Friday, 17 December 2010

William Briggs doesn't like diversity

William Briggs is a statistician (to the stars, according to his blog). He dislikes diversity greatly.
Suppose then that we have agreed upon a locale; for definiteness, imagine it is the Detroit Red Wings hockey team. What would maximizing “diversity” mean here? Consider only physical characteristic. We’d have to staff the team with the short and tall, the fat and skinny, the able and disabled…but enough. This is obviously absurd. It is idiocy to insist on diversity of characteristic for any profession in which physical ability is important. And this is most professions: orchestra member, line worker, fireman, physician, sportsmen of any kind, jailer, soldier, and on and on. 
We’re done: we have just proved that requiring diversity of physical characteristic for nearly all defined scopes is idiotic and a truly stupid idea. I hope you realize that this is a proof and not an opinion. 
I was alerted to his post by We, Beasties the other day. Kevin made the point that Briggs' assumptions and prejudices about diversity were based on faulty logic:
We want the best doctors, and we know what makes the best doctors, so the only reason women and minorities are under-represented among physicians is because woman and minorities suck at medicine. If you think that the elite professions and schools clearly have an historic, pervasive and systematic prejudice built into their hiring practices then again, you're stupid. Human beings are completely rational, and only make decisions based on maximizing utility, so all the doctors ever hired were the best ones for the job.
I offered in the comments section my own analogy to a rugby union team, which is necessarily diverse in terms of the variety of physical shapes required, though all players require a high degree of physical fitness.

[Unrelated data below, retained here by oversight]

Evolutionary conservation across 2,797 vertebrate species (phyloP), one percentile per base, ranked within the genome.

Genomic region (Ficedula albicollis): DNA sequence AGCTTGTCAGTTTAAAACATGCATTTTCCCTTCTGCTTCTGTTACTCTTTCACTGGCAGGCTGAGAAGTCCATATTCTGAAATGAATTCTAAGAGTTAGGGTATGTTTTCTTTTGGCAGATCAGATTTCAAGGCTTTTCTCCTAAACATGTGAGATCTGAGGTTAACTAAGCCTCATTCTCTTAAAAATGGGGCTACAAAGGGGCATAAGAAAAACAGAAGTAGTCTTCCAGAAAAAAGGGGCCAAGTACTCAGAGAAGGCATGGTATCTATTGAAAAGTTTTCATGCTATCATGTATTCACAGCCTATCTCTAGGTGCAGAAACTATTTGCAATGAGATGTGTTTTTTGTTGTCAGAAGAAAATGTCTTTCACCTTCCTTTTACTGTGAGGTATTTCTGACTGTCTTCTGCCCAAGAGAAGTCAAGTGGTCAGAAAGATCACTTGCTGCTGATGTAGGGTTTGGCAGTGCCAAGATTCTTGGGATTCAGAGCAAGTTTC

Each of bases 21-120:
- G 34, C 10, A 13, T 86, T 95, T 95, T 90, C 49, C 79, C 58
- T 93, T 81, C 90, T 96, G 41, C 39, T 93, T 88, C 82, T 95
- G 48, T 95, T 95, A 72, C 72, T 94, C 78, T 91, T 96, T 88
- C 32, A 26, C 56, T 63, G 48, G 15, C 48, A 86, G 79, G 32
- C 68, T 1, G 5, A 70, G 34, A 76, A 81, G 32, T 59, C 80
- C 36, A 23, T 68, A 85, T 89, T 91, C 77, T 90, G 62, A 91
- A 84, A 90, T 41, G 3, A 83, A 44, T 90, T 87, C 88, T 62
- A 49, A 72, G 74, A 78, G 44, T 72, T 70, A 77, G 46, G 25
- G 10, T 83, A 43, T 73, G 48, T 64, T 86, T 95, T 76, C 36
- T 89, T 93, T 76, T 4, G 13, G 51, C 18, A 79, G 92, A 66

I had some further thoughts, though, based on genetic diversity. Bear with me, because I'm no biologist, this is just a topic I'm interested in.

Genetic diversity is necessary for a species to adapt to, and survive, changes in its environment. The larger the degree of diversity in the gene pool, the more variations there are in the population to be selected. Conversely, a species with little diversity in its gene pool will find it harder to adapt to sudden changes, and runs the risk of becoming obsolete as its environment changes faster than it can adapt. It's clear how evolution can favour organisms displaying greater genetic diversity, and punishing those without.

When artificial selection, that is selection by humans, is introduced, the results can be catastrophic. The potato famines in Ireland, in the 19th century, were caused by farmers planting one variety of potato only. When an infestation turned up that rotted away this variety of spud, there was no genetic variation to fall back on, and millions died or were forced to emigrate as a result.

Unlikely as it might seem, John Varley, the outgoing chairman of Barclays Bank, is a champion of diversity within business organisations, particularly with regards to disability.
Varley says employers should "go out of their way" to help those with disabilities. He says he had his own Eureka! moment at Barclays some years ago when he noticed not many university students with a disability were applying for its summer internship programme. "We set up a dedicated route to encourage disabled people to apply and, to my real pleasure, the top performing person that year, across the entire applicant base, was a disabled person," says Varley. "It's a simple illustration," he adds, "but if we hadn't specifically asked for disabled people to apply, we probably wouldn't have seen such talented people."... 
Companies must listen to staff, he says, because "they are the experts here". He adds: "We absolutely want more people to know that Barclays is a congenial place to work whether you are able-bodied or disabled."
I would have thought it obvious that having a diverse workforce, encompassing a broad range of perspectives, genders, ethnicity, disability, would be a positive advantage to any company looking to get ahead. Not only that, but exposure to other ways of thinking, that you may never have considered otherwise, challenges set thinking patterns, and is a vital force against extremism. Mr Briggs might want to think again.

No comments:

Post a Comment